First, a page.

LLNL researchers are pursuing experiments to re-create the physics of extreme astronomical phenomena, such as the gargantuan x-ray burst emanating from a supermassive black hole in the Centaurus A galaxy, about 12 million light years from Earth. The high-energy x rays (shown in blue) were detected by NASA’s Nuclear Spectroscopic Telescope Array, for which LLNL designed and tested key optics.
LLNL researchers are pursuing experiments to re-create the physics of extreme astronomical phenomena, such as the gargantuan x-ray burst emanating from a supermassive black hole in the Centaurus A galaxy, about 12 million light years from Earth. The high-energy x rays (shown in blue) were detected by NASA’s Nuclear Spectroscopic Telescope Array, for which LLNL designed and tested key optics.

Predictive Simulations and Scientific Discovery

The Computing Grand Challenge Program at LLNL, now in its 10th year, nurtures the Laboratory’s enduring strength in predictive science through HPC simulations. The program provides participants ample time on Livermore’s exceptional unclassified HPC resources to perform groundbreaking science. Projects have ranged from the study of laser–plasma interactions to quantum Monte Carlo simulations of hydrogen at extreme conditions, and uncertainty quantification for climate modeling. Published in Physical Review Letters in May 2015, Livermore scientists and collaborators devised a new model of dark matter, which pervades the universe. The model is based in part on simulations run on LLNL’s Vulcan supercomputer.

Eight Livermore scientists are also pursuing scientific discovery as part of DOE’s Innovative and Novel Computational Impact on Theory and Experiment (INCITE) program. In FY 2015, they were awarded nearly 800 million core hours on supercomputers at Argonne and Oak Ridge national laboratories for various projects, including the DOE Office of Science’s Accelerated Climate Modeling for Energy (ACME) effort.

Simulations using LLNL’s Vulcan supercomputer contributed to the development of a new theory of dark matter by Laboratory scientists and collaborators. A 3D map illustrates the estimated large-scale distribution of dark matter, which has an observable effect on light from distant galaxies.

Simulations using LLNL’s Vulcan supercomputer contributed to the development of a new theory of dark matter by Laboratory scientists and collaborators. A 3D map illustrates the estimated large-scale distribution of dark matter, which has an observable effect on light from distant galaxies.

Detection of Infectious Disease Outbreaks

A study by LLNL and Kansas State University scientists found that the Lawrence Livermore Microbial Detection Array (LLMDA) could help identify diseases in the commercial swine industry because of the array’s ability to detect within 24 hours any bacteria or virus that has been previously sequenced. Using 180,000 probes, the current version of LLMDA can spot approximately 8,100 microorganisms. The research team was able to detect infectious swine diseases by identifying the multiple viruses and bacteria in the blood, tonsils, and oral fluid of swine and their farm environment.

Other researchers from LLNL and three other institutions assisted Cepheid, a San Francisco Bay Area biomedical company, in gaining an emergency-use authorization from the U.S. Food and Drug Administration (FDA) for its Ebola virus assay test. Under a work-for-others contract, Livermore scientists—experts in multiplex polymerase-chain-reaction-based assaying—tested Cepheid’s system against non-Ebola bacterial and viral targets to show that the assay would only detect Ebola. No live virus material was used in these research studies.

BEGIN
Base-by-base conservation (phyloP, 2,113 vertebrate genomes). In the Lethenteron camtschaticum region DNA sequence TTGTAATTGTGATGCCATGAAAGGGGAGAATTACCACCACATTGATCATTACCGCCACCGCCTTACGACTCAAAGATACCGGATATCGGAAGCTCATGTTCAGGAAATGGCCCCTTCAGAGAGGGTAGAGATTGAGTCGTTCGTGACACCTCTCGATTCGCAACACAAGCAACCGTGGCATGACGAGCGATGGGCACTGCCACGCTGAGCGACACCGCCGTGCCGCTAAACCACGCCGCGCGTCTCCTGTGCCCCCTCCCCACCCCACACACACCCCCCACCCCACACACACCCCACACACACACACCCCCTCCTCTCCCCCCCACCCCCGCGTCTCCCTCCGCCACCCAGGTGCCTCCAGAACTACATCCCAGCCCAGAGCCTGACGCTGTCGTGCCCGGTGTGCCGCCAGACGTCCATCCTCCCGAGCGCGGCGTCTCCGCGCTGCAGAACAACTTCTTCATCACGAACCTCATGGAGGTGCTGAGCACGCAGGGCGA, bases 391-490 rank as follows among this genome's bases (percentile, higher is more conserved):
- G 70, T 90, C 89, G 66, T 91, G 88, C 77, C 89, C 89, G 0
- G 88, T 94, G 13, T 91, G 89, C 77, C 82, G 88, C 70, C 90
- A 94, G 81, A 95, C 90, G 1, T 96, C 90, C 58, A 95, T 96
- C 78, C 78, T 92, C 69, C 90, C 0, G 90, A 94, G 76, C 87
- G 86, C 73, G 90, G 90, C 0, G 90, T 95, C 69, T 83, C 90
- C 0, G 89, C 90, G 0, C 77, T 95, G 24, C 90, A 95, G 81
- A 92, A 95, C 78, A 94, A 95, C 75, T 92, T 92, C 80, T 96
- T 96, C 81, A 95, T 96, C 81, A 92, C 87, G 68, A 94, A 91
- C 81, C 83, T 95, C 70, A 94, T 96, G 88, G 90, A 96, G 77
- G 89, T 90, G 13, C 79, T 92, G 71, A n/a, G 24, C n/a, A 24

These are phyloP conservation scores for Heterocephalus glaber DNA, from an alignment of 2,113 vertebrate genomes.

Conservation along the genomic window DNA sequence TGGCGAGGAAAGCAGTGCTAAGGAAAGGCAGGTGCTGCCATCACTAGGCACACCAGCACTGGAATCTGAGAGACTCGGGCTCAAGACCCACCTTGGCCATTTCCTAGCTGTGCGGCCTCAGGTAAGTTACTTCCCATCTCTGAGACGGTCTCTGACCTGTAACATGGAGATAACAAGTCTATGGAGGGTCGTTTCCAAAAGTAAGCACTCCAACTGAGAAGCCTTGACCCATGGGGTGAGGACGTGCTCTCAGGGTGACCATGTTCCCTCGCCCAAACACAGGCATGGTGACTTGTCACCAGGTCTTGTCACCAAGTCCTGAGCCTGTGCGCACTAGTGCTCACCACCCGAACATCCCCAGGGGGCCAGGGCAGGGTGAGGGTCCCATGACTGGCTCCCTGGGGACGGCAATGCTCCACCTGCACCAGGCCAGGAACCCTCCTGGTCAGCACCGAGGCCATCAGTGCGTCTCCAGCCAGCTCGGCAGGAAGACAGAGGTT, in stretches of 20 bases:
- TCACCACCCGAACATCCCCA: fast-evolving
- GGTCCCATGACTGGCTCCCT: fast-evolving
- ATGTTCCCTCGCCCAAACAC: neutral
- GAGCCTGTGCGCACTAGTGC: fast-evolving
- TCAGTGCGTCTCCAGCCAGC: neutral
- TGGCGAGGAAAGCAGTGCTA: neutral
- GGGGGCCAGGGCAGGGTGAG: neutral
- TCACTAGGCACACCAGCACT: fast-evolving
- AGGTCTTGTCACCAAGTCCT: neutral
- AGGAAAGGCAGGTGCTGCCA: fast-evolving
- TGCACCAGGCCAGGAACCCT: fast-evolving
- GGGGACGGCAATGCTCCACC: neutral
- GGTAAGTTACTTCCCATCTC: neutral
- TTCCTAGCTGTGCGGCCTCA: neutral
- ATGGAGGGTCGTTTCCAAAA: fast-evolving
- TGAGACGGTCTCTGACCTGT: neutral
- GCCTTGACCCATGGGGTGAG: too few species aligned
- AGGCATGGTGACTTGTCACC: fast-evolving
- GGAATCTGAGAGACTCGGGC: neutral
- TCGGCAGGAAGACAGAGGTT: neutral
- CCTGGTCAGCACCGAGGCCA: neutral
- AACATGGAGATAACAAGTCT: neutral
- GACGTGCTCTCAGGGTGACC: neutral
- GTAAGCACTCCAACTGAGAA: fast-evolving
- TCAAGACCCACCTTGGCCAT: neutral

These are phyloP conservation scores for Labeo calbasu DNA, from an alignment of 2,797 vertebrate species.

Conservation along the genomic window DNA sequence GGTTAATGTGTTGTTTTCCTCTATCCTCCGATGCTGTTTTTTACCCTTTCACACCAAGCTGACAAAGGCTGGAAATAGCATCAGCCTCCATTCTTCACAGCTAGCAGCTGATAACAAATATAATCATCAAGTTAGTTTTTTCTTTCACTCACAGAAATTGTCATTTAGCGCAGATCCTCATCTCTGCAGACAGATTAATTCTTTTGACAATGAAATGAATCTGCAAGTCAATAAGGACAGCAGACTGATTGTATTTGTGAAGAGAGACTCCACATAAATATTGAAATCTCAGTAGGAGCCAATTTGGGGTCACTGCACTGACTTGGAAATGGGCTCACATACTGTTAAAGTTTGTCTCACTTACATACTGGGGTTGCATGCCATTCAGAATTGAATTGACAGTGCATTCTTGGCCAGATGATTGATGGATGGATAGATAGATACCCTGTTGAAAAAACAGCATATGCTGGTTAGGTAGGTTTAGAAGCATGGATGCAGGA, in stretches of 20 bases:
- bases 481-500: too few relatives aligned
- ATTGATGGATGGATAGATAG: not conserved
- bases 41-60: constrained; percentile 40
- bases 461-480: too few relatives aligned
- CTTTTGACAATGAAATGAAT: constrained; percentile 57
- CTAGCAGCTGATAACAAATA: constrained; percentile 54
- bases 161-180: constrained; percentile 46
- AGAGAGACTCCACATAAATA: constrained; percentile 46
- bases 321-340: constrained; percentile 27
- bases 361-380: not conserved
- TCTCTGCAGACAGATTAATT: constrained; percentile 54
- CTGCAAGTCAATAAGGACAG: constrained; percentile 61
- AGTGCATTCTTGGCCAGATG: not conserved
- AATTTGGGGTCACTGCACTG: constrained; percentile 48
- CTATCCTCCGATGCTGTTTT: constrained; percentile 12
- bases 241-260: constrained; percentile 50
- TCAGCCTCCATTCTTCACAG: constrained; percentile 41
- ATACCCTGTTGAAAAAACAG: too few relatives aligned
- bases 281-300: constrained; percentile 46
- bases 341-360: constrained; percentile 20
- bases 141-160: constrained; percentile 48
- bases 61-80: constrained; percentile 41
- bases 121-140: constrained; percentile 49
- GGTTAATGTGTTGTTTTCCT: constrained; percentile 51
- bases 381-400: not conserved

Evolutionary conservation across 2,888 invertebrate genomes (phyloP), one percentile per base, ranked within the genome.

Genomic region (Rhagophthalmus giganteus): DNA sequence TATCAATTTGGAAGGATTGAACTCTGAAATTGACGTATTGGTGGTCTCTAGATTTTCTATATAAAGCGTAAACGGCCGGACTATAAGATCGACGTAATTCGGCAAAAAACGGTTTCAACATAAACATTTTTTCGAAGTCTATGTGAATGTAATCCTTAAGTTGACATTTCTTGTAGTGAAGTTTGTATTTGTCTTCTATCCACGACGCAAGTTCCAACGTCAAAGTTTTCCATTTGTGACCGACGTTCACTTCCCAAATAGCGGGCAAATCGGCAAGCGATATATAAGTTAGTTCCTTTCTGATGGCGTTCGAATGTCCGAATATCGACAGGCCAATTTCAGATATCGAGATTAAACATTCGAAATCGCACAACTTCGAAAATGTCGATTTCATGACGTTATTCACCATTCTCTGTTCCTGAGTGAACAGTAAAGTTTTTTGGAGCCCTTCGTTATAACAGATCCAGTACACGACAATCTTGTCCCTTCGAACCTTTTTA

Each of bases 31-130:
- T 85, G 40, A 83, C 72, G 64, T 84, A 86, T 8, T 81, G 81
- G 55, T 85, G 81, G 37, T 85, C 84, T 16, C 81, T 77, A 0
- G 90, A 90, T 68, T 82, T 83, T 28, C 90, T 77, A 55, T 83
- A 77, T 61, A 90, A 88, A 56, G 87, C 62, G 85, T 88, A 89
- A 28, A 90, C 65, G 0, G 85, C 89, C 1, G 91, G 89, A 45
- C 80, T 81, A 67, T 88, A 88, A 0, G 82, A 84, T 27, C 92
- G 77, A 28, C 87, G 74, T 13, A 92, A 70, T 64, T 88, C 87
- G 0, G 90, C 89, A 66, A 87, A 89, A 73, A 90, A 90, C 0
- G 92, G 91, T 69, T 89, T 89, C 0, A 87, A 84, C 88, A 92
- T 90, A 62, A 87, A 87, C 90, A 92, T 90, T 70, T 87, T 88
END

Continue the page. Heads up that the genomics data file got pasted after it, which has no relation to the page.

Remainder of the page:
LLNL biomedical scientist Celena Carrillo conducts benchtop experiments in a collaboration between the Laboratory and three other institutions that assisted Sunnyvale-based Cepheid in advancing an Ebola virus detection test for emergency use.
LLNL biomedical scientist Celena Carrillo conducts benchtop experiments in a collaboration between the Laboratory and three other institutions that assisted Sunnyvale-based Cepheid in advancing an Ebola virus detection test for emergency use.

Expanding Industrial Partnerships

Technologies developed at Livermore are increasingly impacting the U.S. economy. The top four companies started by LLNL scientists now have a market value of $11 billion. In FY 2015, Livermore obtained 97 new patents, asserted 77 new copyrights, and licensed 37 new technologies. Licensing income for the year totaled approximately $10 million. Through the Livermore Valley Open Campus, a partnership with Sandia National Laboratories/California, and other outreach efforts, LLNL is seeking greater engagement with U.S. industry and helping the local Tri-Valley area grow into a technology innovation center. The two laboratories were selected by DOE to participate in LabCorps, a pilot program to facilitate commercialization of technologies that have the potential to rapidly benefit society. In addition, the Laboratory is a corporate partner to i-GATE, a new-startup incubator located in downtown Livermore. The incubator’s first six companies have raised more than $8 million to turn game-changing technologies produced by LLNL and others into successful businesses.

Science and Technology

The Berni Alder Symposium

In August 2015, the Laboratory honored Dr. Berni Alder at a special symposium to celebrate his 90th birthday and his illustrious 60-year research career at Livermore. The day’s agenda featured invited speakers who reflected on the contributions of Alder, the creator of the discipline of computational molecular dynamics using the Monte Carlo technique. In 2009, Alder received the National Medal of Science, the highest honor bestowed by the U.S. government on scientists, engineers, and inventors. Driven by mission needs, LLNL remains a world leader in predictive simulation science at the atomic and molecular scale.